European Union governments paved the way on Monday for more oversight and tighter rules for investment firms wanting to operate in the euro zone, a move that will mostly hit the UK's financial services industry after Brexit.
The new rules, if approved by the EU Parliament, mean investment firms based in Britain after Brexit will need to open euro zone branches to continue offering a full range of services.
More than half of the 6,000 European investment firms, including US giants Goldman Sachs and JPMorgan, are based in Britain. Four big US banks have warned staff that commuting from London to European cities is "not a long-term option" after Brexit and that financial support for travel and accommodation costs will be withdrawn within months of their jobs being transferred, the FT reports.
"We know that behind the scenes firms are continuing to plan for a 'no deal' scenario."
"The Council (of EU states) text further strengthens the equivalence regime that would apply to third country investment firms," the document said, adding that more powers would be given to the EU executive commission to monitor foreign financial firms which operate in the euro zone.
Under the new draft rules, investment firms would also be monitored by the European Central Bank, as large banks are, and would need to distribute their assets both inside and outside of the euro zone, which could increase costs.
Financial markets lobby groups strongly resisted the proposals, arguing that they would limit EU companies' ability to access other critical global markets and amount to a form of capital control that could isolate the EU.
Banks and other financial companies have shifted at least £800bn worth of assets out of the country and into the European Union because of Brexit, EY said in a report published Monday.Many banks have set up new offices elsewhere in the European Union to safeguard their regional operations after Brexit, which means they also have to move substantial assets there to satisfy EU regulators.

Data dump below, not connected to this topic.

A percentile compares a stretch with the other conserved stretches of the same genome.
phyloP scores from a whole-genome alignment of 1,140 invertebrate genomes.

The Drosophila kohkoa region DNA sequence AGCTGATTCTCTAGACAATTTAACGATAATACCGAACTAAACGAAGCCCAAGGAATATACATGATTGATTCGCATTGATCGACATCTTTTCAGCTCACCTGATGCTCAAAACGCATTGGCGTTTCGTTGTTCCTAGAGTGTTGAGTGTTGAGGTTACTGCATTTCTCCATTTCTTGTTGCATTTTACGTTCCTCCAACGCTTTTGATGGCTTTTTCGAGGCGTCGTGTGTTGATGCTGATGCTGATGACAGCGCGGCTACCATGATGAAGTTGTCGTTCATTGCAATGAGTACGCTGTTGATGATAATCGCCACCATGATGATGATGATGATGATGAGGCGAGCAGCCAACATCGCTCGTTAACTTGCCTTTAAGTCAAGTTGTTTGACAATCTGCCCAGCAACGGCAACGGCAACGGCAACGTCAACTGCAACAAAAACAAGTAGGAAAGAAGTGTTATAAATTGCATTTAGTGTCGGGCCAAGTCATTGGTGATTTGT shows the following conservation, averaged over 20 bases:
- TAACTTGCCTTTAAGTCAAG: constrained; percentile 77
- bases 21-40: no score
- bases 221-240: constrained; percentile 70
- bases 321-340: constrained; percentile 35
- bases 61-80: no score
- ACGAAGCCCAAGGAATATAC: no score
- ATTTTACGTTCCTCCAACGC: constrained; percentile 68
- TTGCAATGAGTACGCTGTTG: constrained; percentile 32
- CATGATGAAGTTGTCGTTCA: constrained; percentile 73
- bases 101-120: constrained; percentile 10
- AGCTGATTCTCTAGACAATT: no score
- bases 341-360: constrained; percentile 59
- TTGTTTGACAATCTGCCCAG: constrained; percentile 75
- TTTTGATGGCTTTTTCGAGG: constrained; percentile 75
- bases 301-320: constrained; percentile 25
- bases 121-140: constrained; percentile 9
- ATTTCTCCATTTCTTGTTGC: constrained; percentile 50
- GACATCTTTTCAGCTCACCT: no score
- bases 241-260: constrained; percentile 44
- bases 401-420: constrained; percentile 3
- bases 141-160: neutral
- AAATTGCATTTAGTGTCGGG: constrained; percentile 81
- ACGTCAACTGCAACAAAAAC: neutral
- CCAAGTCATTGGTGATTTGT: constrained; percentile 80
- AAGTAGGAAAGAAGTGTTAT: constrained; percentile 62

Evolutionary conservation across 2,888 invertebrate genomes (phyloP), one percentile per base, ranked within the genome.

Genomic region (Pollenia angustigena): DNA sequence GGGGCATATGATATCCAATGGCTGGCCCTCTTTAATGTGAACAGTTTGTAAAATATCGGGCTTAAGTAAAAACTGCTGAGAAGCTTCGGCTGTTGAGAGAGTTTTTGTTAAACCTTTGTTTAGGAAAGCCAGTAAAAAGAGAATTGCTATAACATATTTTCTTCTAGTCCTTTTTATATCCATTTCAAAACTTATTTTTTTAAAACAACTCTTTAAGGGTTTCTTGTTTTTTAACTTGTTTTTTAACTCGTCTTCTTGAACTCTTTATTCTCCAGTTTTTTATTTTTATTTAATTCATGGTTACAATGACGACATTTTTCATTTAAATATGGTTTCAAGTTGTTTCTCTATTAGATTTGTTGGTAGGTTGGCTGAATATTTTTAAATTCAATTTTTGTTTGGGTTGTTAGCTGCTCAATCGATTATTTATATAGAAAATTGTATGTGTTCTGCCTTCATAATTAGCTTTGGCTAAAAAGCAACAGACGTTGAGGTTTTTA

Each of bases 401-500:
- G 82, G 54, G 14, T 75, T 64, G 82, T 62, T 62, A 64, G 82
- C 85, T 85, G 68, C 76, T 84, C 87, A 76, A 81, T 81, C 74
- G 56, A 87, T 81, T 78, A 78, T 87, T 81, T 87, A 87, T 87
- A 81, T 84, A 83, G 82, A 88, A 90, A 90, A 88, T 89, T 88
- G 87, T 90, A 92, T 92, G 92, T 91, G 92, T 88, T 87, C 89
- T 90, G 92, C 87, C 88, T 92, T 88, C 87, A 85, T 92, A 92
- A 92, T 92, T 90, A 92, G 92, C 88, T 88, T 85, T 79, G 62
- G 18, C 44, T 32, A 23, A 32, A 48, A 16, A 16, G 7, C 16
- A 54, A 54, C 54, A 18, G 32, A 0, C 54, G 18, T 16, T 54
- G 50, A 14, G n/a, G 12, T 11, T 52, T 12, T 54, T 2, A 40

Other firms are moving assets to protect clients against market volatility and sudden changes in regulation.The consultancy said the figure represented roughly 10% of the total assets of the UK banking sector, and was a "conservative estimate" because some banks have not yet revealed their contingency plans.
"Our numbers only reflect the moves that have been announced publicly," said Omar Ali, head of financial services at EY. "We know that behind the scenes firms are continuing to plan for a 'no deal' scenario."
Royal London has launched a subsidiary in Ireland in preparation for business after the UK leaves the European Union. The insurer's Irish and German business has been transferred to Royal London Insurance DAC in Dublin, with an expansion of its existing office and an additional 20 jobs created.
Britain began rehearsals this week for the upheaval of a no-deal Brexit by lining up 87 trucks at a little-used airport for a trip towards the United Kingdom's most important trading gateway to continental Europe. Trucks would face six-day queues to board ferries at Dover if new customs checks in the event of a no-deal Brexit were to delay each vehicle by just 70 seconds, according to government-commissioned research.